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Exclusive: AgTC Submits Proposals to Address the Maritime Crisis

A few days before an important hearing at the Coast Guard and Maritime Transport Subcommittee on the crisis facing U.S. importers, the Agricultural Transport Union (AgTC) enforced trade transport and excessive penalties. Submitted three legislative proposals. Carriers, American shippers have learned.

The proposal was sent to representatives of the Federal Maritime Commission and the Senate and House committees responsible for maritime transport.

American Shipper has considered a bill that includes the following amendments:

— Amendments to obtain FMC detention and demurrage rule enforcement.
— Amendments to prioritize FMC’s services to US exporters, importers and others.
— Amendments to maintain the carriage of US exports.

“For everyone exporting from the United States, it’s painfully clear that the current maritime transport regulation mechanism and the Federal Maritime Commission’s ability to ensure compliance with its rules are not working,” said AgTC Executive Director. Said Peter Friedman.

A communication to AgTC members pointed out that US agricultural exporters reported an average loss of 22% in sales.

“The flood of imports is not the fault of shipping companies, but the stress on the entire supply chain is a natural consequence,” Friedman told American Shipper. “But it is no longer acceptable to benefit from imposing delinquency and detention charges that the FMC has already declared unreasonable.”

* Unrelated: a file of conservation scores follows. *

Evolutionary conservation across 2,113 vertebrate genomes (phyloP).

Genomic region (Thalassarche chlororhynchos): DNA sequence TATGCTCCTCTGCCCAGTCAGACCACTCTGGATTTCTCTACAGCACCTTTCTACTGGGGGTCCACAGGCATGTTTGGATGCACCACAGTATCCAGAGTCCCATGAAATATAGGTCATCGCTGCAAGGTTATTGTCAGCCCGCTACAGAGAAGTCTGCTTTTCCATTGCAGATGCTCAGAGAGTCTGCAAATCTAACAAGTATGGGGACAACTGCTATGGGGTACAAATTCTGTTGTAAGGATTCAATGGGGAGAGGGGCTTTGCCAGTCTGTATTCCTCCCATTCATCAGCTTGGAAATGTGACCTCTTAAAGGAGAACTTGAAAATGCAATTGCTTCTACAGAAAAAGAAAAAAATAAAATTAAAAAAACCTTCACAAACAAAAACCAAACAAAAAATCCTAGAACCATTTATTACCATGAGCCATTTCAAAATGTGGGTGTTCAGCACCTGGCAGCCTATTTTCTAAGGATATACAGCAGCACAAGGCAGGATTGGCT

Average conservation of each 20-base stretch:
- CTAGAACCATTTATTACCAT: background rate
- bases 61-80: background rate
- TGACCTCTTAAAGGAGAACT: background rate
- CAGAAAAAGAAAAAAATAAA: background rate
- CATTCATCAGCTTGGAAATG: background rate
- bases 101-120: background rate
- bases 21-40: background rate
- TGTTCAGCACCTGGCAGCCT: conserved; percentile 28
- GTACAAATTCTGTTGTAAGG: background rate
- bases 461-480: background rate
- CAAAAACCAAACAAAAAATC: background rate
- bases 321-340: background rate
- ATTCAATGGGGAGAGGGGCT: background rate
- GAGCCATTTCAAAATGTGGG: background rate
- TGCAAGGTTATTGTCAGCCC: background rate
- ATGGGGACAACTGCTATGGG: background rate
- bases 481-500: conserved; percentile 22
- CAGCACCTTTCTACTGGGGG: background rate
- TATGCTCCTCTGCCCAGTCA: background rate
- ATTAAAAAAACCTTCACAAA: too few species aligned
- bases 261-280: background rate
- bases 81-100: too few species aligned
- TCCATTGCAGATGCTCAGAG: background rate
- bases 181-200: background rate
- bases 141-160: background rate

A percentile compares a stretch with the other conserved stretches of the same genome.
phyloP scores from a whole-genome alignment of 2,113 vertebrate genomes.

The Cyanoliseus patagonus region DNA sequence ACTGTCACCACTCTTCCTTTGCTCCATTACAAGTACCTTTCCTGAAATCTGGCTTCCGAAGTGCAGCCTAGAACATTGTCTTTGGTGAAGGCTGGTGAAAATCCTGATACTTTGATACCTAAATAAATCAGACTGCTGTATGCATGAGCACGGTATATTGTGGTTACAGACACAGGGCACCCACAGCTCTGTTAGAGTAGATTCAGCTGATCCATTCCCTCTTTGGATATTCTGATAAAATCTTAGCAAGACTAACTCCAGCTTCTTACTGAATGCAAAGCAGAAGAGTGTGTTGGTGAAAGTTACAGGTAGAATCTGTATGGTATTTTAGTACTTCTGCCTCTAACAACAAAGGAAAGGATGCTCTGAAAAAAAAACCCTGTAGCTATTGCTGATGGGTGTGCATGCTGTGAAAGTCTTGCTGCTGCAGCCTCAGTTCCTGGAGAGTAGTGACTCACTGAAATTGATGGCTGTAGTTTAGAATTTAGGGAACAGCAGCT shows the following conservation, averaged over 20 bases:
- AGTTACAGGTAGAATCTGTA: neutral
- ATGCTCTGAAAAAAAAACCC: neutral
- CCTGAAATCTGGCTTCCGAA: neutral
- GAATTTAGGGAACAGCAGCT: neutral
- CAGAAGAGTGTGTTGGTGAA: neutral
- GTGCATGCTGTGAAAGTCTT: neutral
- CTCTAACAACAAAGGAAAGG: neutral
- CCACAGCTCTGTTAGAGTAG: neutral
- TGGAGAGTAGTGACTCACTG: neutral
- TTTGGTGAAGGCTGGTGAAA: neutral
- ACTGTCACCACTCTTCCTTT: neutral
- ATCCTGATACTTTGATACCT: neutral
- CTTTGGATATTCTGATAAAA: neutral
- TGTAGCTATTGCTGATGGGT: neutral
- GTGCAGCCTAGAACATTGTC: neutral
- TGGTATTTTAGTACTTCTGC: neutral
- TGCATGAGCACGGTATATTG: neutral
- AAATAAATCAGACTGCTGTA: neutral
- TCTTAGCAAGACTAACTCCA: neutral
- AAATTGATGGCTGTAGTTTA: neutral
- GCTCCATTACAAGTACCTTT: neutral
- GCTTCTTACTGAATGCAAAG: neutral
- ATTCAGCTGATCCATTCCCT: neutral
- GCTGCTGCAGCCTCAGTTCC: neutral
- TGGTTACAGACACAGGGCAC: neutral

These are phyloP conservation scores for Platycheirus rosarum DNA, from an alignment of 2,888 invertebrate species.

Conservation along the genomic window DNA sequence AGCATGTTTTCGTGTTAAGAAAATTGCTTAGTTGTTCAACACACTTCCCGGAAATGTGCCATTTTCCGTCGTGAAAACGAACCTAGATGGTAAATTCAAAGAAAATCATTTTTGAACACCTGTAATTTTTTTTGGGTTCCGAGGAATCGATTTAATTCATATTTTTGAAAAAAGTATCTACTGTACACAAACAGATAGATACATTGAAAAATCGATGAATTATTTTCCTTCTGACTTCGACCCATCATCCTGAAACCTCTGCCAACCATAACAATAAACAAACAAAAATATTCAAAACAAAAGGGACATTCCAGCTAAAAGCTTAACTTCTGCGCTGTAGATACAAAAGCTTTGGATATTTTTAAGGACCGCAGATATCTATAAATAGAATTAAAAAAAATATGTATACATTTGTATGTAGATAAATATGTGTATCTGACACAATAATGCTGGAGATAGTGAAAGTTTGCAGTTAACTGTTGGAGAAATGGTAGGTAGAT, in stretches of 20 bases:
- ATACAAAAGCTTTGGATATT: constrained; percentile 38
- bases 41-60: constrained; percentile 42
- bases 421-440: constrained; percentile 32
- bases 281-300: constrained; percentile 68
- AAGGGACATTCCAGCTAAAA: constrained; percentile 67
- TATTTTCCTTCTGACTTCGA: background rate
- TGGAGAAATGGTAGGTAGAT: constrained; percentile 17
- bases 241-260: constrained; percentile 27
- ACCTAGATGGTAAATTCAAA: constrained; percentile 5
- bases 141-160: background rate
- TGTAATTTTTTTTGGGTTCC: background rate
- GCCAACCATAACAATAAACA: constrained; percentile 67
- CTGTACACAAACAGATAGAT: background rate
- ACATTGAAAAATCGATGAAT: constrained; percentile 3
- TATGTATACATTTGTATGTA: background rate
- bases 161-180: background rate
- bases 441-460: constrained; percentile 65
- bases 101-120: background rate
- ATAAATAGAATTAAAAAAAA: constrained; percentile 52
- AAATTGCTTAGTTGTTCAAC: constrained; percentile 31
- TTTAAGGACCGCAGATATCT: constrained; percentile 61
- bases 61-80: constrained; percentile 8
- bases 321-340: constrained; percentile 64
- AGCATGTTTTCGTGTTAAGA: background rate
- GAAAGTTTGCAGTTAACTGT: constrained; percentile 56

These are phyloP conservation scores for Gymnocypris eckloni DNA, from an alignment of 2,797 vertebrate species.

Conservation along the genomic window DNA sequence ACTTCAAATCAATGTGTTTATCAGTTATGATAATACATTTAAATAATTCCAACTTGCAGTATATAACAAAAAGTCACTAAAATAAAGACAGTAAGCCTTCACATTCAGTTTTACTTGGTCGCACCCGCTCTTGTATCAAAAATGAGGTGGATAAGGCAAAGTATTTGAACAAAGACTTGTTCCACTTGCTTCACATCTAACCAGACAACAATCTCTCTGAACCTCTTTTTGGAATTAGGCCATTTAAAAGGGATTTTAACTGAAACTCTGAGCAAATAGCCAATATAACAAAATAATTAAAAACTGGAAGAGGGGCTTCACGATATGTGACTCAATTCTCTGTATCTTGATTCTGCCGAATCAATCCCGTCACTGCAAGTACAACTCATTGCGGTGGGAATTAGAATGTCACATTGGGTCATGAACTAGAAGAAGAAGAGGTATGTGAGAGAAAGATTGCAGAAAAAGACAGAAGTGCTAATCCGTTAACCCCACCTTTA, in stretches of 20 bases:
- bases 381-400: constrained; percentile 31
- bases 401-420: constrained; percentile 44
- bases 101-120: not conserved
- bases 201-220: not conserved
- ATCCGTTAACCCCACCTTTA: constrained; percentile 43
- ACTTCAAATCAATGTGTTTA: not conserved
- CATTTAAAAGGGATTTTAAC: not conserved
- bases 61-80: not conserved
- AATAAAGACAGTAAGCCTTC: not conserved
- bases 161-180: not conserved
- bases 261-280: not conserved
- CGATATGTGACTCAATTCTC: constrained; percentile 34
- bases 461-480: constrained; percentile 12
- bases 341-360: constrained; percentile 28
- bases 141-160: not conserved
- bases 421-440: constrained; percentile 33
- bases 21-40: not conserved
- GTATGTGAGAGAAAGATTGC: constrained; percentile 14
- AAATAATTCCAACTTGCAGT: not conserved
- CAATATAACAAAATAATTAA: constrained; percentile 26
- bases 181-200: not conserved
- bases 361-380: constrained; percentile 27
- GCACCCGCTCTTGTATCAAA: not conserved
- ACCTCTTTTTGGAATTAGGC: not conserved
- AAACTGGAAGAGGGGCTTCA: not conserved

The FMC expanded Fact Finding 29’s investigation into excess charges imposed on US importers last November and trade denials. Recently, the Commission has announced that it is helping importers collect unjustified delinquency and detention charges.

This amendment extends the charges for excess charges and requires carriers or terminals to simply ensure compliance with FMC rules when imposing detention or late fees.

“FMC needs the authority to enforce very good rules,” explains Friedman. “In relation to shipping, it needs to be a resource for US exporters and importers. This law will further emphasize this feature and the resources devoted to it.”

The second amendment sets specific amounts to add staff and resources to the FMC Consumer Issues and Dispute Resolution Services office.

In the fight to increase US exports, the final amendment will be added to the existing legislation on the prohibition of the 1998 Maritime Transport Reform Act. The addition states: Or indirectly, if there is a possibility of unreasonably refusing to reserve an export cargo, if the cargo can be safely and timely loaded and transported to the vessel scheduled for the destination of the cargo, a breach of this clause. Is subject to the penalties stipulated in Article 13 (b) (1) of the Act. “

FMC Chairman Daniel Maffei told American Shipper that he was grateful to AgTC for reviewing the proposed amendments and initiating discussions.

“We are in the early stages of the legislative process, and it is up to Congress and committee staff to resolve this,” Maffei said. “I share most of my export goals, but I need to find a way to do this. It’s a good discussion document, but if enacted as it is, it can have unintended consequences.”

Maffei explained that FMC is already increasing its staffing and data investment.

“We are a federal agency and the money needs to go to certain parts of the FMC,” he said. “If you need to spend a certain amount of money on a particular part of the Commission, you can lose an important area of ​​the FMC. It can significantly weaken your enforcement and oversight efforts.

“In the long run, we may need more enforcement and resources, but we need to invest financial investment in people and data to increase the burden on taxpayers. We FMC So, while this discussion is expanding, we’ll do what we can do without legislation. The details need to be accurate. We’re not there yet. This proposal is just the beginning. “



https://www.freightwaves.com/news/exclusive-agtc-submits-proposals-to-address-ocean-shipping-crisis Exclusive: AgTC Submits Proposals to Address the Maritime Crisis

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